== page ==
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How do I transform the integral $$\int_0^\infty e^{-x^2} dx$$ from 0 to $\infty$ to o to 1 and. I have to devise a monte carlo algorithm to solve this further, so any advise would be of great help

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Are you aware that this integral can be solved exactly? –  Alex Becker Apr 13 '13 at 19:38
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If you would like to evaluate this integral, that may not be the best way to go. This is called the Gaussian integral, and its value is $\sqrt{\pi}/2$. en.wikipedia.org/wiki/Gaussian_integral –  Lord Soth Apr 13 '13 at 19:39
    
The idea is that $$\int_0^\infty e^{-x^2}dx=\frac12\sqrt{\int_{-\infty}^\infty e^{-x^2}dx\int_{-\infty}^\infty e^{-y^2}dy}=\frac12\sqrt{\int_0^{2\pi}\int_0^\infty re^{-r^2}drd\theta}=\frac12\sqrt{\pi}$$ –  Alex Becker Apr 13 '13 at 19:46
    
Thanks a lot for this, true can be solved straight away, but have to devise a MC based solution for the same, any thoughts would be of great help –  sleepybob Apr 13 '13 at 20:01

3 Answers 3

\begin{align} \int_0^{\infty} e^{-x^2}dx & = \int_0^{1} e^{-x^2}dx + \underbrace{\int_1^{\infty} e^{-x^2}dx}_{x \mapsto 1/x} = \int_0^1 e^{-x^2}dx + \int_1^0 e^{-1/x^2} \left(\dfrac{-dx}{x^2} \right)\\ &=\int_0^1 \left(e^{-x^2} + \dfrac{e^{-1/x^2}}{x^2}\right)dx \end{align}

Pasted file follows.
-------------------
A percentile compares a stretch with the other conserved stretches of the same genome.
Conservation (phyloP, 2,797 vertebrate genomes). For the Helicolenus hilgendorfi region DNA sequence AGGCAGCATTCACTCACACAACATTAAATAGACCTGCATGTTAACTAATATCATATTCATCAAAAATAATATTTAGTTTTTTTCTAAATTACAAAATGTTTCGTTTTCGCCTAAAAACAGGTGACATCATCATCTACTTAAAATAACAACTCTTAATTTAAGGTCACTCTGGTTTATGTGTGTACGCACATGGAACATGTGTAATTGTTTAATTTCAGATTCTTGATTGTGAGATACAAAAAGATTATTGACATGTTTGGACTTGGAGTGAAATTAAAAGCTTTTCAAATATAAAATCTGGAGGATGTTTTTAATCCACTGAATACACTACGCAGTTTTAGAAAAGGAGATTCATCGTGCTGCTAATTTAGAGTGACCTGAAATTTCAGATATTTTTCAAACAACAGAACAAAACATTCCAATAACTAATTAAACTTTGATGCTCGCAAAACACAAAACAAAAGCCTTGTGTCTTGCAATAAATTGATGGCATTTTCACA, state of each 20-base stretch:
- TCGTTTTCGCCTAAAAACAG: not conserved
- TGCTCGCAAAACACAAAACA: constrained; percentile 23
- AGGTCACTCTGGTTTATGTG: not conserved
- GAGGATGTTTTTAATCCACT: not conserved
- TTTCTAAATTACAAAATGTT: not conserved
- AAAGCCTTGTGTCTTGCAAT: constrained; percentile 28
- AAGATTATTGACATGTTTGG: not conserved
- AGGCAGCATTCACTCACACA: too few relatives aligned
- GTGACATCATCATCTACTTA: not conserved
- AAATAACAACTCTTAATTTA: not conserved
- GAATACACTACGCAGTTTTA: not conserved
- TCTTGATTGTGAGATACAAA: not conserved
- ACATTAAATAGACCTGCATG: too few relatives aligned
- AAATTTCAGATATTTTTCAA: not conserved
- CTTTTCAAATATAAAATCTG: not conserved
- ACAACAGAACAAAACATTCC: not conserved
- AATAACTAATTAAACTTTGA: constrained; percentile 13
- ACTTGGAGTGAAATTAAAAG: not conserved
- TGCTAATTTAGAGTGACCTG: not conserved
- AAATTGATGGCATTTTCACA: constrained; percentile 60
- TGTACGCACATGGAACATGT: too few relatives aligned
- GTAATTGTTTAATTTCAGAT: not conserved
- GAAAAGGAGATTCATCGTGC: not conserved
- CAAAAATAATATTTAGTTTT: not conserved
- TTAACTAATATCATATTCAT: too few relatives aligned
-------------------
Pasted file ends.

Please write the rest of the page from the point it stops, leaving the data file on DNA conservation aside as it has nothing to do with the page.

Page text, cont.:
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could you provide some background on the transformation from x to 1/x as the limits goes from 1 to 0, after the transformation. Please could you advice –  sleepybob Apr 13 '13 at 20:00

Pick your favorite invertible, increasing function $f : (0,1) \to (0,+\infty)$. Make a change of variable $x = f(y)$.

Or, pick your favorite invertible, increasing function $g : (0,+\infty) \to (0,1)$. Make a change of variable $y = g(x)$.

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This is a pretty weird integral. There is no elementary antiderivative for $e^{-x^2}$. However, the area under the entire curve is $\sqrt{\pi}$. The details escape me at the moment, but you can derive this be rotating the curve around the y axis, changing to polar, then integrating. So, if $$\int_{-\infty}^\infty e^{-x^2} = \sqrt{\pi}$$ what happens when the lower bound is $0$?

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